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Thousands of Iraqis Detained in Kirkuk By Kurds During Their Rule
By Suadad Al-Salhy

Thousands of Iraqis were detained or abducted in the northern ethnically mixed city of Kirkuk by the Kurdish security services when they controlled the city, Iraqi local officials said on Sunday.

Officials told Arab News that thousands of people in Kirkuk had begun arriving in police stations to report the "abduction" or "detention" of their sons by the Kurdish security services without being given legal justifications.

"More than 7,000 people, all of them Arabs or Turkmen, were either detained or abducted in Kirkuk by Assayish (a Kurdish security service) during the years following 2003," Rakan Saeed, the acting governor of Kirkuk, said in a televised interview last week. "All these cases and violations are registered in the local government records," he said.

Kirkuk is at the core of the dispute between Baghdad and Kurdistan as both sides lay claim to it. According to the Iraqi constitution, Kirkuk is a disputed area to be governed by a local council consisting equally of representatives belonging to Arab Sunnis and Shiites, Turkmen and Christians. But Kurds who have claimed that they are the majority in the city took advantage of the weakness of the federal government to ignore all the political agreements and control the city, local officials said. Gaining control over the oil-rich city of Kirkuk is vital for Kurds as it represents the backbone of the economics of their planned state of Kurds.

"Kurds have multiple security services operating in Kirkuk, but the detention and abduction were mainly carried out by Assayish," Sheikh Hatem Al-Taei, the head of the Arab Council in Kirkuk, told Arab News.

"All these detentions were not based on legal arrests, and the targeted people were mainly the Arab Sunnis," Al-Taei said. "Whoever talked or complained was either assassinated or disappeared."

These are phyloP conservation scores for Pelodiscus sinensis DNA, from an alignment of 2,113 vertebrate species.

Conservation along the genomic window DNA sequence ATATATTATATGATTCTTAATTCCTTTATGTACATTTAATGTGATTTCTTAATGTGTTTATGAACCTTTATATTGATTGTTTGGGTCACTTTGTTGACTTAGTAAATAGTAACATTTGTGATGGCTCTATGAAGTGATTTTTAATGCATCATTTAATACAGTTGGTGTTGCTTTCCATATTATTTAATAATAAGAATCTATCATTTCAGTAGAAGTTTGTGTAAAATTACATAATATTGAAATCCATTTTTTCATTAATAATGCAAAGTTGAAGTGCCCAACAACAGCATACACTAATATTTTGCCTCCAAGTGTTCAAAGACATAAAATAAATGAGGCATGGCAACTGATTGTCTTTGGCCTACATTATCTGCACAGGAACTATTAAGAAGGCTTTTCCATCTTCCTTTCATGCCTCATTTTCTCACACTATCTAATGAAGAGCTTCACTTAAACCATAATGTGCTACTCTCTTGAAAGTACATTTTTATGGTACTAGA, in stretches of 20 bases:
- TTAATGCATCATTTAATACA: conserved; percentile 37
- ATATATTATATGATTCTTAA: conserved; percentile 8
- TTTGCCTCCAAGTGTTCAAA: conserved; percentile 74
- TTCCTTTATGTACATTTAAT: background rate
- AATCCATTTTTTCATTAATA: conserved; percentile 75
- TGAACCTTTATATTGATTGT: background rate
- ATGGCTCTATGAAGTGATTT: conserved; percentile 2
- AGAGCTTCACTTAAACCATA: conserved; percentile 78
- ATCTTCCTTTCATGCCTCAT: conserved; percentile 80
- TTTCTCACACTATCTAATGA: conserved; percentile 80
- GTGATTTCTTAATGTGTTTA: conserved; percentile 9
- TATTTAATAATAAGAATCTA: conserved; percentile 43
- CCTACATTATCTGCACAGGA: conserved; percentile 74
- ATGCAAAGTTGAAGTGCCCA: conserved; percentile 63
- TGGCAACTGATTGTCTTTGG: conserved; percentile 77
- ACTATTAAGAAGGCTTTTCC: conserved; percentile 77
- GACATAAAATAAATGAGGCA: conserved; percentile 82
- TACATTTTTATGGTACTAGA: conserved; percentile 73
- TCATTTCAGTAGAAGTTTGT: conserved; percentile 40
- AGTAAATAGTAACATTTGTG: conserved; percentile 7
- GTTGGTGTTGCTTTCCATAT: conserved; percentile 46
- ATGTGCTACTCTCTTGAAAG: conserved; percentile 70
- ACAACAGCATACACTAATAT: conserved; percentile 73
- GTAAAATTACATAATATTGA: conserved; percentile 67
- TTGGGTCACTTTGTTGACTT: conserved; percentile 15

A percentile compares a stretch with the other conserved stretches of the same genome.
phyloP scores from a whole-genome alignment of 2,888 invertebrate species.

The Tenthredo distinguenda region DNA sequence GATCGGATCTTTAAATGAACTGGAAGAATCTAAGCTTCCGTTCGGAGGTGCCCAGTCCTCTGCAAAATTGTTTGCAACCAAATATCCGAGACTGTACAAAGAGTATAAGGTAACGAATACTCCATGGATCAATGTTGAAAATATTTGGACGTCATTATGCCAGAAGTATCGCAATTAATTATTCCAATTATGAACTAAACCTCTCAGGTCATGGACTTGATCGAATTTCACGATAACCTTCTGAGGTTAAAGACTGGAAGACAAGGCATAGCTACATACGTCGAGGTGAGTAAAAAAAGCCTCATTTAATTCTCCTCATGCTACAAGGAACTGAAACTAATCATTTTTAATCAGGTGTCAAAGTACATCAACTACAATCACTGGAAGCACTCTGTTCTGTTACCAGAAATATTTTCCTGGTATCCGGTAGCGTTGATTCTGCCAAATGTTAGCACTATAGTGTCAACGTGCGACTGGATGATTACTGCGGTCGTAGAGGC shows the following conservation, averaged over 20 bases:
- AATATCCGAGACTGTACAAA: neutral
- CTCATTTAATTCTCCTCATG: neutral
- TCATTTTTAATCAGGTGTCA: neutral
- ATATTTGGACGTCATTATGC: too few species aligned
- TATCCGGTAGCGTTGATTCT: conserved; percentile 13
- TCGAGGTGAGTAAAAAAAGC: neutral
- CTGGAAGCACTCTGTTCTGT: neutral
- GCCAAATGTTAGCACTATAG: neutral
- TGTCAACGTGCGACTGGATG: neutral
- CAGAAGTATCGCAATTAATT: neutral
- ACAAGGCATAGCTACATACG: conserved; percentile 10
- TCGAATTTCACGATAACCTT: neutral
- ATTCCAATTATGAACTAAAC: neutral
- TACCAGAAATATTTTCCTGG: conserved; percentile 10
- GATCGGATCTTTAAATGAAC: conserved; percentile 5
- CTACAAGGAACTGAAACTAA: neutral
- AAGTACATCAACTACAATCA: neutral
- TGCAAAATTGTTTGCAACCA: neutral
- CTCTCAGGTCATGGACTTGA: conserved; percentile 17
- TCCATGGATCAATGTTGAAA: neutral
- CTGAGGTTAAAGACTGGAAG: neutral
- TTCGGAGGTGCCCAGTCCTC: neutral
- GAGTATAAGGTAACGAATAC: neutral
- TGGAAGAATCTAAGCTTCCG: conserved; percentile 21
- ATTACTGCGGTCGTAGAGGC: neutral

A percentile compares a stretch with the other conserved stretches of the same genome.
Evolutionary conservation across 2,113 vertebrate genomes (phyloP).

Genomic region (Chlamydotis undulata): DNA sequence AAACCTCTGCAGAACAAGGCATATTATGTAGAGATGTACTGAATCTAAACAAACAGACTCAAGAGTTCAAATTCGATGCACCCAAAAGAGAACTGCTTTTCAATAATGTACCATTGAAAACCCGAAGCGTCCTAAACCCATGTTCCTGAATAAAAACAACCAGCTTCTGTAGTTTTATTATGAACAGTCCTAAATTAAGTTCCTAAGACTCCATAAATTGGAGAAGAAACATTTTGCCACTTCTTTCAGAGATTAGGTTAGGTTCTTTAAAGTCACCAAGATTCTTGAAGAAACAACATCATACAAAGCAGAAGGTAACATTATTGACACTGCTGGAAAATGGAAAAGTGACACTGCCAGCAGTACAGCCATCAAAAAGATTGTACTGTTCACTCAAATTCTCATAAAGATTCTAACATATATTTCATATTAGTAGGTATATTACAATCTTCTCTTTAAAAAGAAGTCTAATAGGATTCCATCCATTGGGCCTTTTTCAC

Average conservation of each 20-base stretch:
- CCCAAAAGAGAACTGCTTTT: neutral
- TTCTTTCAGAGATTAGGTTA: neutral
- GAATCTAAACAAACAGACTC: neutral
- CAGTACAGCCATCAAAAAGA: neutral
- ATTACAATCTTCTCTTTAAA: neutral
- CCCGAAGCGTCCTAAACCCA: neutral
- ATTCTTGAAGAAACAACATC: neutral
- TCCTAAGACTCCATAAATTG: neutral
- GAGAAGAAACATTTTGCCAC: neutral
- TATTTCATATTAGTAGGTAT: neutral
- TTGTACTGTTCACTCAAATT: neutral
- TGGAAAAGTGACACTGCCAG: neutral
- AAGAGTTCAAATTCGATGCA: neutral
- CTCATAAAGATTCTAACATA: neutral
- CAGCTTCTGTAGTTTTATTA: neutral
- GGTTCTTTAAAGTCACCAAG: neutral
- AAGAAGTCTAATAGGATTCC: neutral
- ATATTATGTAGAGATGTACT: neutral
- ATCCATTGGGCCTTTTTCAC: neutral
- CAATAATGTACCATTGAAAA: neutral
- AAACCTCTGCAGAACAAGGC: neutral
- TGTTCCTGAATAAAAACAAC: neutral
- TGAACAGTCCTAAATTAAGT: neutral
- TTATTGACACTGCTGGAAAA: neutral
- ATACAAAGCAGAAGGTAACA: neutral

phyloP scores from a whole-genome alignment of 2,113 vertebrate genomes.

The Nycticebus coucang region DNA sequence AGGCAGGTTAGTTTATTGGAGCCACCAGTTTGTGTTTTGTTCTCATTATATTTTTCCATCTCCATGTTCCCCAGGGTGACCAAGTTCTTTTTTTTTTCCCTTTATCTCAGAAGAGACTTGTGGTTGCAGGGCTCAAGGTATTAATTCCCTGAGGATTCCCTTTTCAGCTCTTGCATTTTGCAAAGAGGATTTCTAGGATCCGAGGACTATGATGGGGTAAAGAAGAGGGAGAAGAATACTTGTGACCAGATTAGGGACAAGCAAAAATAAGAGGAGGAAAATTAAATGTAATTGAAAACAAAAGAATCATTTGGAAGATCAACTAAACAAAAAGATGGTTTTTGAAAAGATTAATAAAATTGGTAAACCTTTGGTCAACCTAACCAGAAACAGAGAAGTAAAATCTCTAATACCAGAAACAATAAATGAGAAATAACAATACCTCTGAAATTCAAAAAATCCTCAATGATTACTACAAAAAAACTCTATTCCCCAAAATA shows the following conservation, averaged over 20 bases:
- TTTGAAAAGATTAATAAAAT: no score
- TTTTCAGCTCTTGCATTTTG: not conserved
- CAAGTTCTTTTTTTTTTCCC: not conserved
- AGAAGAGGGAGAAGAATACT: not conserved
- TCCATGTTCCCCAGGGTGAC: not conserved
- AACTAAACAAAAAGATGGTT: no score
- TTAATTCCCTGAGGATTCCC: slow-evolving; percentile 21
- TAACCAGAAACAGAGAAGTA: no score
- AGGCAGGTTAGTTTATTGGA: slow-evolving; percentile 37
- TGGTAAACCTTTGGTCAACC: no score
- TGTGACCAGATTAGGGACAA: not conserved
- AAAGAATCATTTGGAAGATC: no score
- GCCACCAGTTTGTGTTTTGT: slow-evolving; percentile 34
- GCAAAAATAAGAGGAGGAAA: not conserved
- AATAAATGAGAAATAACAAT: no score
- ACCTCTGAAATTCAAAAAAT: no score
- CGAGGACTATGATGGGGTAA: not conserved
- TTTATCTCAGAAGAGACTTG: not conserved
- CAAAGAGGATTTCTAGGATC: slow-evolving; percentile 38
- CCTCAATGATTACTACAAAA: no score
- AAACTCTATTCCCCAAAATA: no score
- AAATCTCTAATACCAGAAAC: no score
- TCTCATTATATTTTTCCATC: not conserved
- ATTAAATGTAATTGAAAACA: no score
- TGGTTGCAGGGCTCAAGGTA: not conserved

Kirkuk's governor said the Assayish (security services) of both the two Kurdish parties, the Democratic Party of Kurdistan and the Patriotic Union of Kurdistan, were involved in these detentions and abductions, and the detainees were transferred to Irbil and Sulaimaniya.

Assayish is a Kurdish word meaning "the stability." It is the service in charge of the internal security in the Kurdish region and identical with the Peshmerga forces, which represent the army in Iraqi Kurdistan.

"We had no official statistics or exact numbers, because people just started formally reporting about these cases," Najat Hussien, a Turkman member of the local council of Kirkuk, told Arab News.

Kirkuk's local officials said that these detentions and abductions were not limited to the Arabs but included Turkmen and Christians in Kirkuk and the surrounding towns.

"Most of these operations were targeting the Arabic majority areas inside Kirkuk and the southwestern parts of the city," Taei said. "It was clear for us that they aim to make a demographic changes, in the city," Al-Taei, added.

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